With no help from mother nature since January, experts are going to start pumping water from Cowichan Lake, through the weir, and into the Cowichan River.

2016 was a very hot, dry summer and environmental experts had a trial run at what is happening, starting today, but then the rains came and the pumping of water wasn’t required.

Manager of Environment at Catalyst Crofton Brian Houle said the pumps will move water using a dozen pumps and while the pumps are running, the gates of the weir will be closed.

“They pump water up three feet and then horizontally over the weir, and they simply discharge it into the riverside of the dam,” said Houle. “We will start 12 pumps, we did a trial two weeks ago, we ran the river long enough to verify the river flow on pumps alone, we might have given it two hours.”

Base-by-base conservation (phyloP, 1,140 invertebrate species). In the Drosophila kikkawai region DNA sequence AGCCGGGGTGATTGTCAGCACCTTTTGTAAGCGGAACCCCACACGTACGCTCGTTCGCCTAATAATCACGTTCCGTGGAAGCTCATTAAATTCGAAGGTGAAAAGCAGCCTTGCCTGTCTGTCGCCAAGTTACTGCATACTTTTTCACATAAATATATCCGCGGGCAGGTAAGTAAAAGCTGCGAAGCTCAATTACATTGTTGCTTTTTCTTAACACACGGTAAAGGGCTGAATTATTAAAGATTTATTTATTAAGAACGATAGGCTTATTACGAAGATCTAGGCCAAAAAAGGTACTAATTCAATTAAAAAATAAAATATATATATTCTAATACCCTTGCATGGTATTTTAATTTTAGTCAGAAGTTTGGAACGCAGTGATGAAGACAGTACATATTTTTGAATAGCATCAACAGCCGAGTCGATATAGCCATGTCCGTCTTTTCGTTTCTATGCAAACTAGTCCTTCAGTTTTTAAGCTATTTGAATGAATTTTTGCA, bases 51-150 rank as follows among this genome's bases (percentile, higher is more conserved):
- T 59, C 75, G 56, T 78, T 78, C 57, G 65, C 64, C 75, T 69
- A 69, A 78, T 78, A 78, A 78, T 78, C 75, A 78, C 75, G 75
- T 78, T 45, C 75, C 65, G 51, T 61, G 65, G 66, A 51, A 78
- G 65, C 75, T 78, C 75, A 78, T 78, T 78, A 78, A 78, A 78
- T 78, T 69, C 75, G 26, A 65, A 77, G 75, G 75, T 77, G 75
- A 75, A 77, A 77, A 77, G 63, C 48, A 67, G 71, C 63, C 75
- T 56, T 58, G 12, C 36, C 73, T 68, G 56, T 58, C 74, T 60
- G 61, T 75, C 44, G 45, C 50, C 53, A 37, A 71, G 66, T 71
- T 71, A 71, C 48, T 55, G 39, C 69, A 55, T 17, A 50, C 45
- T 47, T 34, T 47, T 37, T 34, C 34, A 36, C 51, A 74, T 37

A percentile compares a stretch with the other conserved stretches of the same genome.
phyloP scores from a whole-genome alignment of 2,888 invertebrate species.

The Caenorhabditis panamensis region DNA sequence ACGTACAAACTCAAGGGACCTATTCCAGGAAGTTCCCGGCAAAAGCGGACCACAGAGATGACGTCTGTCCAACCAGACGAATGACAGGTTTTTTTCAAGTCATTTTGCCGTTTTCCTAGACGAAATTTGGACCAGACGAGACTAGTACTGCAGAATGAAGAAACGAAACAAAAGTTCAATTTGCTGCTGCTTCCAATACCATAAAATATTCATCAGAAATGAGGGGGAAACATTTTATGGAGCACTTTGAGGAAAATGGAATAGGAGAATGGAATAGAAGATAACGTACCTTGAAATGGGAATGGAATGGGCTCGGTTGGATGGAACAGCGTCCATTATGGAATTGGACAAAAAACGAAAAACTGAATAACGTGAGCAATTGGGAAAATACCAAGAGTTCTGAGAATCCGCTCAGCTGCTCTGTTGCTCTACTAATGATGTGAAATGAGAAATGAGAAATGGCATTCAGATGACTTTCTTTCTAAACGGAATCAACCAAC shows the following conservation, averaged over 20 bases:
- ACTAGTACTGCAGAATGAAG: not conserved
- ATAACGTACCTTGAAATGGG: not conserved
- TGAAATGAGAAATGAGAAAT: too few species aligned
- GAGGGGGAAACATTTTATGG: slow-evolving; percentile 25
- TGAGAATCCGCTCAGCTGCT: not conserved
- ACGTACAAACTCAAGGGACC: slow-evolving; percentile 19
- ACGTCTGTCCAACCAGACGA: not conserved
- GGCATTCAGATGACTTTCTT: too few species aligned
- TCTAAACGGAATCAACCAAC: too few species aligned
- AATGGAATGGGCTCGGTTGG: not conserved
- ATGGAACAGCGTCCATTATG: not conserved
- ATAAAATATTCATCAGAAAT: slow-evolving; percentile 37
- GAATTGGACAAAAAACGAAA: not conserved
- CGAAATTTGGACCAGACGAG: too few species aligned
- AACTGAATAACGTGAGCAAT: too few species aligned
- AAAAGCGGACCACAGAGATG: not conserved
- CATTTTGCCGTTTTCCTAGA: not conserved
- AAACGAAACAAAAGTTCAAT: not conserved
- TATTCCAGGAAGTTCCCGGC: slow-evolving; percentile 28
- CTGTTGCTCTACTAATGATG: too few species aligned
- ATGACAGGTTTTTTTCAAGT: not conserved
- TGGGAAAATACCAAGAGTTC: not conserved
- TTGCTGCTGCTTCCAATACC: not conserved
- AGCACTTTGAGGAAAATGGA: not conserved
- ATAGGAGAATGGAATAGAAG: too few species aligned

No rain and a snowpack half what is deemed normal are the main reasons why the 2019 drought has been the worst one yet.

Houle said if the conditions remain the same, the lake level will drop every day during the pumping.

“We’re predicting that the lake level will drop, this is all if the weather stays dry,” said Houle. “If the weather stays dry, the lake is expected to drop by 0.6 centimetres each day.”

Houle said, “The lake level has been decreasing since June 11 and the very dry summer of 2016 served as a practice run for this summer, as the pumps were ready to go, but then the rain arrived.

The pumping began at 11 am and this is a history-making moment in the Cowichan Valley.